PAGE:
About a Dozen Environment Reporters Left at Top 5 U.S. Papers

As NYT dismantles its environment desk, increased pressure on a handful of remaining journalists covering complexity of climate change.

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Journalists covering the annual summit of the United Nations Framework Conventio
Journalists covering the annual summit of the United Nations Framework Convention on Climate Change in Mexico in 2010/Credit: UNFCCC, flickr

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The news last week that the New York Times is dismantling its environment desk and reassigning the reporters throughout the newsroom provoked an outpouring of reaction, much of it suggesting that now isn’t the time to take risks that could diminish the coverage of climate change. 

In October, Hurricane Sandy brought home the reality of climate dangers to many Americans, and a recently released draft of the government’s latest climate assessment predicts far worse to come. Temperatures could rise by as much as 10 degrees Fahrenheit by mid-century, threatening “Americans’ health and livelihoods and the ecosystems that sustain us,” said the report, which was prepared by 240 scientists.  

Climate change “is not just the biggest crisis ever, it’s the biggest story ever,” said Bill McKibben, founder of the climate advocacy organization 350.org and one of several journalists and climate experts contacted by InsideClimate News.

Michael Mann, a climatologist who directs the Earth System Science Center at Pennsylvania State University, said specialized, experienced environment editors and reporters are essential to navigate the escalating politics and complicated science of climate change. “Without properly trained science journalists to serve as honest brokers … the public is increasingly ill-equipped to sift through the cacophony of anti-scientific propaganda that pervades the public discourse and to identify the emerging threats to our health and our environment,” Mann said.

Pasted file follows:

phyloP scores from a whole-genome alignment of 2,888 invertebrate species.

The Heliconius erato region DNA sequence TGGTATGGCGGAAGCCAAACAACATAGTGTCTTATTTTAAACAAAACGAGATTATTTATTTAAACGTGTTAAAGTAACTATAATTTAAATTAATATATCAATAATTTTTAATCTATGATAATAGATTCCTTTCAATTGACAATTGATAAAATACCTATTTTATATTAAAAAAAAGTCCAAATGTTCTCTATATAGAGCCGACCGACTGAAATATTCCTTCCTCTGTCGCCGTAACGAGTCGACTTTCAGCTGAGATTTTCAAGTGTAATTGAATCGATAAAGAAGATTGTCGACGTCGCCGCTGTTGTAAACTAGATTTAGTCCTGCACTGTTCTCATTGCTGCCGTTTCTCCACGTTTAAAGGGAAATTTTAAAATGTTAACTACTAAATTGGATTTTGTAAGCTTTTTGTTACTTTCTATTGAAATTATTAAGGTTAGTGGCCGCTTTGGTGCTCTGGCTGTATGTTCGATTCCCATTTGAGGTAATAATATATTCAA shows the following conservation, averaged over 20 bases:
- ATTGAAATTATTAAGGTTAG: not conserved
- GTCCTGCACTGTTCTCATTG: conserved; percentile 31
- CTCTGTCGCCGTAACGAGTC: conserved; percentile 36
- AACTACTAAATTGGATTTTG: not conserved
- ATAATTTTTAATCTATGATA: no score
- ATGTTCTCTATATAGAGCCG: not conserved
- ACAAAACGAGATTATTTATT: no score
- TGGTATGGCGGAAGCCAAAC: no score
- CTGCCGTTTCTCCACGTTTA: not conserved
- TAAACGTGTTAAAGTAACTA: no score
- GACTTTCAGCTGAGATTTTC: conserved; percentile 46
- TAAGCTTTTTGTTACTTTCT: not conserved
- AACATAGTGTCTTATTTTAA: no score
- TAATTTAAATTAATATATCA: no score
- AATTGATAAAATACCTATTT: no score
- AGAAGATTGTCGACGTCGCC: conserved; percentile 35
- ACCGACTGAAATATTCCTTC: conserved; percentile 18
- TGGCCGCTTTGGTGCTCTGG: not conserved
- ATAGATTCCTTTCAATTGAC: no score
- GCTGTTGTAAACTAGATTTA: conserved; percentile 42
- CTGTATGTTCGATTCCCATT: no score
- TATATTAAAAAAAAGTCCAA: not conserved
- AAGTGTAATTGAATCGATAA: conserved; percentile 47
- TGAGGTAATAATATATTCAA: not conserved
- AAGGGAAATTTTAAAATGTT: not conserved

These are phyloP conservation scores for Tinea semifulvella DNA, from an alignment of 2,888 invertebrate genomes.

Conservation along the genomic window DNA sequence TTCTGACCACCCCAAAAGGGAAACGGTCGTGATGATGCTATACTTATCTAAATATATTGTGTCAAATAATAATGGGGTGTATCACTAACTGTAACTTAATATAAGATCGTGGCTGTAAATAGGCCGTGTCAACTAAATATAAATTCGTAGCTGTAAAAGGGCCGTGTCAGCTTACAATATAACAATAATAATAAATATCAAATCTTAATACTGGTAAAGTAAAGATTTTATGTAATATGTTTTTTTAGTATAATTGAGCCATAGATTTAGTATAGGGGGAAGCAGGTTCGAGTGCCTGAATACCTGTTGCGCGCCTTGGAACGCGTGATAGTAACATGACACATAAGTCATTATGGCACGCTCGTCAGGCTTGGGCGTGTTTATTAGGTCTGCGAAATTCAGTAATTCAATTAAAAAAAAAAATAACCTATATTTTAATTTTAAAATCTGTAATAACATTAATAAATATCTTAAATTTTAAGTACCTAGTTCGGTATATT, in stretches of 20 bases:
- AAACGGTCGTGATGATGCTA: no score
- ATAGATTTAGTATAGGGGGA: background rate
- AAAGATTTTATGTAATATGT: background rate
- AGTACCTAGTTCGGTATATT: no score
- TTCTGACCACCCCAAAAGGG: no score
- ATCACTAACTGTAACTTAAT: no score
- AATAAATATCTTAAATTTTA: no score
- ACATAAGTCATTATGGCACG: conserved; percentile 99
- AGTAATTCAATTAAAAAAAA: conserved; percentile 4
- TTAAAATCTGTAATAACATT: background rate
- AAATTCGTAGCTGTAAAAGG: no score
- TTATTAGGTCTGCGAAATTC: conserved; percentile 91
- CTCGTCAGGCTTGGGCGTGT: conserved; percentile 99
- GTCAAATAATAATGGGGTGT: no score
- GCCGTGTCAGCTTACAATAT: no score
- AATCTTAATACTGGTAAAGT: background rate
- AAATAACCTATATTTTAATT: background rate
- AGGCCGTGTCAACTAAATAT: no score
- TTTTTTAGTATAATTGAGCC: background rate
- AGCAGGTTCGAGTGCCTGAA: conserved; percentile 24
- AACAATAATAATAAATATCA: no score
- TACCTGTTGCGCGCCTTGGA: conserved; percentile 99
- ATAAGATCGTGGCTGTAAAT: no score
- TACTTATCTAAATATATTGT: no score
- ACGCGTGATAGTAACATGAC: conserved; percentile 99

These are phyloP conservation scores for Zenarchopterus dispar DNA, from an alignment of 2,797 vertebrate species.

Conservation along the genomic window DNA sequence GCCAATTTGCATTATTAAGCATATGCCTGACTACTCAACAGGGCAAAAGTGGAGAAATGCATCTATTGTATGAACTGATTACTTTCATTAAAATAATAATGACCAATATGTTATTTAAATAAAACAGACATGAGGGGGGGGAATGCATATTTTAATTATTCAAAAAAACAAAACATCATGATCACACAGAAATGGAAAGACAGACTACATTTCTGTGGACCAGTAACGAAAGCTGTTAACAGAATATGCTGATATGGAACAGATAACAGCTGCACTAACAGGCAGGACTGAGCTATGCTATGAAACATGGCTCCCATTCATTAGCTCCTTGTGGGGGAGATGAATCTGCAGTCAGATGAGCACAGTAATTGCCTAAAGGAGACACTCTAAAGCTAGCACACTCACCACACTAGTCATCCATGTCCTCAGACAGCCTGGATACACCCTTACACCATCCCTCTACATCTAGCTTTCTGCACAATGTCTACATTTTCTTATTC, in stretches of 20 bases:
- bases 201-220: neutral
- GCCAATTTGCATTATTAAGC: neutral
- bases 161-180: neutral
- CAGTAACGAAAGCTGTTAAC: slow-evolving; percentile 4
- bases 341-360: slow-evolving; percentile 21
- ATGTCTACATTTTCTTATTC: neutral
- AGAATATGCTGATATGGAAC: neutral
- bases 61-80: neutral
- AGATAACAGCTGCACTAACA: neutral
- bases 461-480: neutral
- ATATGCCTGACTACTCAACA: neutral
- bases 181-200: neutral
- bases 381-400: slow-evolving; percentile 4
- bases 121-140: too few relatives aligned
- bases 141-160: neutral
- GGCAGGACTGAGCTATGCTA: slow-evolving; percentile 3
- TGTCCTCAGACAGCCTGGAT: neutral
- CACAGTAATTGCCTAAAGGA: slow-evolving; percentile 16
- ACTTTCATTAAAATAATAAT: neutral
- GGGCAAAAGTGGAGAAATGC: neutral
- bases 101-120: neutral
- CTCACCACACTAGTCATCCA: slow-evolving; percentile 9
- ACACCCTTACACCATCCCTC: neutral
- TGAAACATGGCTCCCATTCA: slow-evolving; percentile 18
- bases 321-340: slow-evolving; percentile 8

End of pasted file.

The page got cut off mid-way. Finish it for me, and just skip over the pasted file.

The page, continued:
With two editors and seven reporters dedicated exclusively to environmental coverage, the Times has long been home to the single largest environment staff of any daily U.S. newspaper. Its coverage has become even more important in recent years, because many struggling papers have slashed their reporting staffs, often relying on the Times as inspiration for the stories they do cover.

If the Times’ coverage falters, more pressure would be placed on other national media—including the Associated Press and National Public Radio—to fill the gap, as well as Bloomberg and Reuters, which report on climate primarily for financial audiences, and environmental magazines and specialized websites.

Once the Times’ environmental desk is dismantled, the nation’s top five newspapers by readership—the Times, the Los Angeles Times, The Washington Post, USA Today and the Wall Street Journal—will have about a dozen reporters and a handful of editors among them whose primary responsibility is to cover the environment. The New York Times has yet to reassign its reporters so a precise tally is not possible.

The Los Angeles Times will be the only one among the five to have a designated environment desk. After losing a large portion of its environmental team during newsroom-wide layoffs in 2008, the Los Angeles Times desk now has one editor, four full-time reporters and one part-time reporter. The paper recently announced an opening for another full-time reporter.

“There were definitely times when interest from the top editors ebbed and flowed,” said Drex Heikes, the editor in charge of the desk. “But they are very interested in this right now and are making it a major priority. We are in a good spot right now, and growing.”

At the Washington Post and USA Today, environment coverage is handled by desks that also cover science and health. The Post has two journalists dedicated exclusively to environment coverage. None of the reporters on USA Today’s science, health and environment desk focus exclusively on environmental issues, although three of them spend much of their time covering climate change. All the newspapers also use reporters from other beats to buoy their environmental coverage.  

The Wall Street Journal doesn’t assign environment coverage to a particular desk, which is the approach the New York Times seems to be taking. Today, environmental stories are “partly business, economic, national or local, among other subjects,” Dean Baquet, the Times’ managing editor for news operations, said last week. “They are more complex. We need to have people working on the different desks that can cover different parts of the story.”